I stayed away from the television last Friday. I knew seeing Donald Trump being sworn as the 45th President of the United States would have driven me up a wall even further as I already find his politics to be burdensome and aggravating.
I understand that avoidance is a terrible strategy when it comes to moving negative mindsets as it obscures key positive details, however few they may be. My partner looked at the inauguration while I went about my chores. To my surprise, he shouted from the living room for me to come and see Melania’s dress, insisting that he knew I would like it. I shrugged with disgust and ignored him. He knew I wasn’t in the mood for any of it.
It turns out I did like the ensemble, which I saw in pictures on my Facebook timeline. Melania looked spectacular.
Prior to viewing the dress I had chuckled to myself at the fact that my fashion-bland husband found nothing more of relevance to speak on about the inauguration ceremony. It wasn’t like him. He seemed to be blinded by the optics coupled with some amount of disbelief that this was actually happening. And it seemed many people were. A hashtag, #freemelania, surfaced as members of the media zoomed in on her facial expressions chalking them up to discomfort and unhappiness.
Events like these are grand photo ops to paint the narratives you like especially since we live in a pixel and meme-defined era. One thing that can be assessed for sure is the politics behind the clothes. As it is with most inaugurations, apart from the speech, the new First Lady’s wardrobe is always the main focus as opposed to that of the incoming president’s, which is a standard suit and bold tie.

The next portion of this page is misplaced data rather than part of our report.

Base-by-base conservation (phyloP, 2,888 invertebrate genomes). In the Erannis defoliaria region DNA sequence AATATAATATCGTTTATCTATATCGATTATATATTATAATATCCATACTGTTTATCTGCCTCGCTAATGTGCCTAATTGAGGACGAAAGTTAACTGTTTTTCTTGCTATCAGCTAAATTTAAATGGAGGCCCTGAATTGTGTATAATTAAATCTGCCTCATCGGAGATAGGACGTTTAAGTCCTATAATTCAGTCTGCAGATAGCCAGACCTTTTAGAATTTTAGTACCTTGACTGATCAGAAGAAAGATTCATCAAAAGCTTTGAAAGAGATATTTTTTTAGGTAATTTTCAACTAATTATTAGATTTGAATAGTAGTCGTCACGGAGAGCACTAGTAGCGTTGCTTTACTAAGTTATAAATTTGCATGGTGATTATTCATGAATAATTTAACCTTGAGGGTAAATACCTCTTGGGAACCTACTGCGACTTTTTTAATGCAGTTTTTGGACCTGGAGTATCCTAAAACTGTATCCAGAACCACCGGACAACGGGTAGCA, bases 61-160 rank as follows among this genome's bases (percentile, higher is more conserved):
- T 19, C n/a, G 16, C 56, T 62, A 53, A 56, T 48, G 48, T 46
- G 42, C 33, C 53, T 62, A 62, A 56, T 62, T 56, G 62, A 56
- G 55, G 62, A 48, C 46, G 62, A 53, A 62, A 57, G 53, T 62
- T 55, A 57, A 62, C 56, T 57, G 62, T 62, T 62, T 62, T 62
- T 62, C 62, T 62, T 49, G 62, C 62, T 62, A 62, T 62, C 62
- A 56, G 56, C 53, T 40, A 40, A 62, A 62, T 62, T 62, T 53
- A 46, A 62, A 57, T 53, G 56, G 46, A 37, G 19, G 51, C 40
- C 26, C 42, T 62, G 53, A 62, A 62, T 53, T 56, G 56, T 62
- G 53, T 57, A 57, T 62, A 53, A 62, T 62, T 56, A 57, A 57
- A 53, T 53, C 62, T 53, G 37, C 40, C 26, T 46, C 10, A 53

While President Trump was said to have worn Brooks Brothers, an American menswear brand as it is the usual go-to brand for American presidents, his wife also pledged her ‘Made in America’ support. Elegantly clad in a powder blue Jackie Kennedy-style dress and coat, Melania sported her husband’s opponent’s go-to designer during the presidential campaign. It was Ralph Lauren who openly threw his support behind Hillary Clinton and it was he who then said the country should embrace what is to come because America is now on show and must look its best. It was a style that was reminiscent of the past and America’s integrity in that era.
At the inauguration ball, Melania wore a Herve Pierre white crepe dress with a seductive high slit. A complete and modern 360 from the conservative look she opted for at the swearing in. She ticked every single strategic box, earning the one-to-be-watched position.
Like Michelle Obama, Melania, was dressed by a non-native independent designer who has made America home and a home-grown namesake American heritage brand. Though they may be out of the price box for most Americans, one thing is for sure Made in America and America first were definitely trumped up to being a legacy they wish to leave behind. Though these events draw significant brand awareness and exemplify the American Dream, it’s the transference of the optics into economic realness that has to be explored.
Days prior to the inauguration, President Trump met LVMH (the world leader in luxury) Chief Executive Bernard Arnault. Following the meeting, Arnault emphasised the significance of their facility in the USA that deals with certain aspects of production and indicated a certain level of keenness of more like it come in the near future particularly in Texas or North Carolina areas.
These are the said states where President Trump pledged to create a multitude of manufacturing jobs. Coincidence or not, as is everything this is strategic. My bitterness for Trump aside, job creation is always welcomed, the probability of USA becoming a manufacturing hub for luxury is up for debate as luxury goods have a higher level of integrity dependent on where they are made. That relationship of integrity and craftsmanship has always significantly been married to Europe. I may have missed the live inauguration but we can’t argue that the optics aren’t making a crystal clear statement. It’s a new America!